Babies, Dogs, and Grandparents… 

By slowly integrating thei dog into this family, he didn’t make any mistakes with the grandkids and eventually was wonderful around them.

The dog, baby, and grandparent relationship can be complicated.

For example:

  • A dog lives with grandparents who babysit for their new granddaughter. But the dog is not sure about the new interloper, and barks at the baby. What do the grandparents and the parents do?
  • Or, a different dog lives with grandparents who babysit for their new grandson and this dog loves the grandson and always wants to be where the baby is. However, the boy’s parents don’t want the dog around their son.
  • And we might have a dog who lives with mother, father and baby, but the grandparents never liked this dog, and now they have to deal with the dog whenever they are visiting and babysitting.
  • The permutations are endless.
Grandparents, Bandit and two of the seven grandkids!
Grandparents, Bandit and two of the seven grandkids!
Regardless of the makeup of your grandparent-dog-baby relationship, keeping the baby and dog safe around each other is as important as if it were the parent-dog-baby relationship.
Bandit doing his favorite trick!

Bandit was the rescue dog who flew into the kid-crowded swimming pool his first day in his forever home. He was a wild child who did nothing in half measure. He loved tug, scratching his nail board, and his favorite trick – sitting on the step stool begging for eggs.

In spite of his larger-than-life ways, he learned to gently love his grandkids.

An Excerpt from Please Don’t Bite the Baby:

Two of my favorite clients brought home a rambunctious and mouthy ten-month-old rescued Shepherd mix. They (and their kids) were worried for their grandchildren, who visit often. After I met the dog, I was worried for everyone.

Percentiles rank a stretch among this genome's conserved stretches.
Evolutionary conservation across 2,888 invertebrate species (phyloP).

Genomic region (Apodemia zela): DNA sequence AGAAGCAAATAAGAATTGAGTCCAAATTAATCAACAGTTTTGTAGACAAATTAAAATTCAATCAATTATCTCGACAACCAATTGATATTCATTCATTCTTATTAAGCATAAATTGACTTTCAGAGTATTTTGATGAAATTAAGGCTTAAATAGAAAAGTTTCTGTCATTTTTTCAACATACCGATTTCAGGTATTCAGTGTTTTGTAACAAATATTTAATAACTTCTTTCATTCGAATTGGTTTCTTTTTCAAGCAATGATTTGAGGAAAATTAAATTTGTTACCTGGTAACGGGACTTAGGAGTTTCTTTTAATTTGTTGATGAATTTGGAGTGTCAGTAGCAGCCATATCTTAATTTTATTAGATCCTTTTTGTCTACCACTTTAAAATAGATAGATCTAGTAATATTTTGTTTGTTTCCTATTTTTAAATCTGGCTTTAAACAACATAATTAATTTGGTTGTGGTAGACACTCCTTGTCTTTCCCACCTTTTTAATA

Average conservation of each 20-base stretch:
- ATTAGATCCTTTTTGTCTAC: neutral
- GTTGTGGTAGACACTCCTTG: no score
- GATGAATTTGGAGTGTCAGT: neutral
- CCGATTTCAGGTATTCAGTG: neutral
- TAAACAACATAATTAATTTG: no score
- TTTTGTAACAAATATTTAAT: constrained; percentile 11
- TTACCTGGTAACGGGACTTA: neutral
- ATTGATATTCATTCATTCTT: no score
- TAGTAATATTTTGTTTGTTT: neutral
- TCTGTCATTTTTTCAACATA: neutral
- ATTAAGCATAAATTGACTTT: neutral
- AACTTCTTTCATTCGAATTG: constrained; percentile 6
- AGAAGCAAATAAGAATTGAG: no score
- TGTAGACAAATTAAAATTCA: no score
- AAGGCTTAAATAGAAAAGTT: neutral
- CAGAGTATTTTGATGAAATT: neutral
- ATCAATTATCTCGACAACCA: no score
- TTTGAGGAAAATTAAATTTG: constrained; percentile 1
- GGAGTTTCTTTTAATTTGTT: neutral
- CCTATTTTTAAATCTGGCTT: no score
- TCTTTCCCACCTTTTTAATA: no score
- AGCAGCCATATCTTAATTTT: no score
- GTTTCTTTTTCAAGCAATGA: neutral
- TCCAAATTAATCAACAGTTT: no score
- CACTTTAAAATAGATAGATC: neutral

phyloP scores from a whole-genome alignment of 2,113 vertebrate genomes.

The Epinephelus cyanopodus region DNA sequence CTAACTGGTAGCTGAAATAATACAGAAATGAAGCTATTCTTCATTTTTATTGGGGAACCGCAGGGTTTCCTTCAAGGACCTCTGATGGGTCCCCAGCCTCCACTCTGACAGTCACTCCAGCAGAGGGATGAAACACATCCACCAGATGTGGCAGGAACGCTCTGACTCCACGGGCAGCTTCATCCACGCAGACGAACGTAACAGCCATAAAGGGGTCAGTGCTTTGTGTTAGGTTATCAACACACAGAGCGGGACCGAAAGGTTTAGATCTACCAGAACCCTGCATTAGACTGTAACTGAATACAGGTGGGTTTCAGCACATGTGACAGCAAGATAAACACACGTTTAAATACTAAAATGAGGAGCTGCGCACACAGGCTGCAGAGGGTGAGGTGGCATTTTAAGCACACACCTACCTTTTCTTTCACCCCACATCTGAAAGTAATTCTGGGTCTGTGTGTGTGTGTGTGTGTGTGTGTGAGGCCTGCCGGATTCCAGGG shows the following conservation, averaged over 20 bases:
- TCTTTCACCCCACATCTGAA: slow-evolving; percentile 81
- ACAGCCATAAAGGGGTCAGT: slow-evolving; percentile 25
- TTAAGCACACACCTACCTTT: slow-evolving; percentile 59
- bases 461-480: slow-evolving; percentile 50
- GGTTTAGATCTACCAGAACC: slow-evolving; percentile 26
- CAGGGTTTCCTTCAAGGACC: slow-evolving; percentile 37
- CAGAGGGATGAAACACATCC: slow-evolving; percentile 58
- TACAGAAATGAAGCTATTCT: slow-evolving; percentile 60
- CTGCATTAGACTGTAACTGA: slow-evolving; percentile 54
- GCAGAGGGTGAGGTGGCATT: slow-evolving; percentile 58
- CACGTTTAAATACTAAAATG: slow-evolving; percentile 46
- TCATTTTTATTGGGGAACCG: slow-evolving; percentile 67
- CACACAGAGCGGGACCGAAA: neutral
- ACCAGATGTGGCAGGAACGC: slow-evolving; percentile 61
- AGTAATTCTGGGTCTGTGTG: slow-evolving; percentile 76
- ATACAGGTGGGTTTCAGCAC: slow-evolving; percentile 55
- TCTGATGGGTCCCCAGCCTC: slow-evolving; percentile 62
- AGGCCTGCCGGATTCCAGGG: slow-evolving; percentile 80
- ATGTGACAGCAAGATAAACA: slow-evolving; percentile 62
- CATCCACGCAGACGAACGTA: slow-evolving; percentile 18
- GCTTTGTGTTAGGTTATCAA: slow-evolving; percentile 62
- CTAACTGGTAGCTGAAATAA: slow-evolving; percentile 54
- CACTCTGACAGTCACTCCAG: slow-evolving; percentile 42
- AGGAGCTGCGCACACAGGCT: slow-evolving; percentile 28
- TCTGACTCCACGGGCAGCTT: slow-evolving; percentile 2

Bandit was an exuberant strong, hard playing dog with a hard mouth. I was bruised more than a few times when working with him. They had great management in place for him—an exercise pen that contained him completely in a gated kitchen, a gate across the stairs, and a fully fenced in backyard. He was slowly given more and more access to the house as his behaviors improved and he settled into the home.

At first when the kids were visiting he was in maximum containment—in the pen in the gated kitchen.

Months after we started working, it was time to introduce him to the grandchildren without physical management. However, the grandmother was always with the Bandit when he was interacting with the kids. By slowly integrating him into this family, he didn’t make any mistakes with the kids and eventually was wonderful around them. In fact, he lights up for the kids as he does for no one else. They tell me he does the same thing when he sees me, but I bought his love with treats, unlike the kids, whom he just loves.

They have made such wonderful progress with this dog that the grandkids and the dog all enjoy swimming and playing fetch with the pool toys together.

Even so, when the kids are there for extended stays, the grandmother limits their time with the dog to give him a break and is always present whenever the grandkids and dog interact.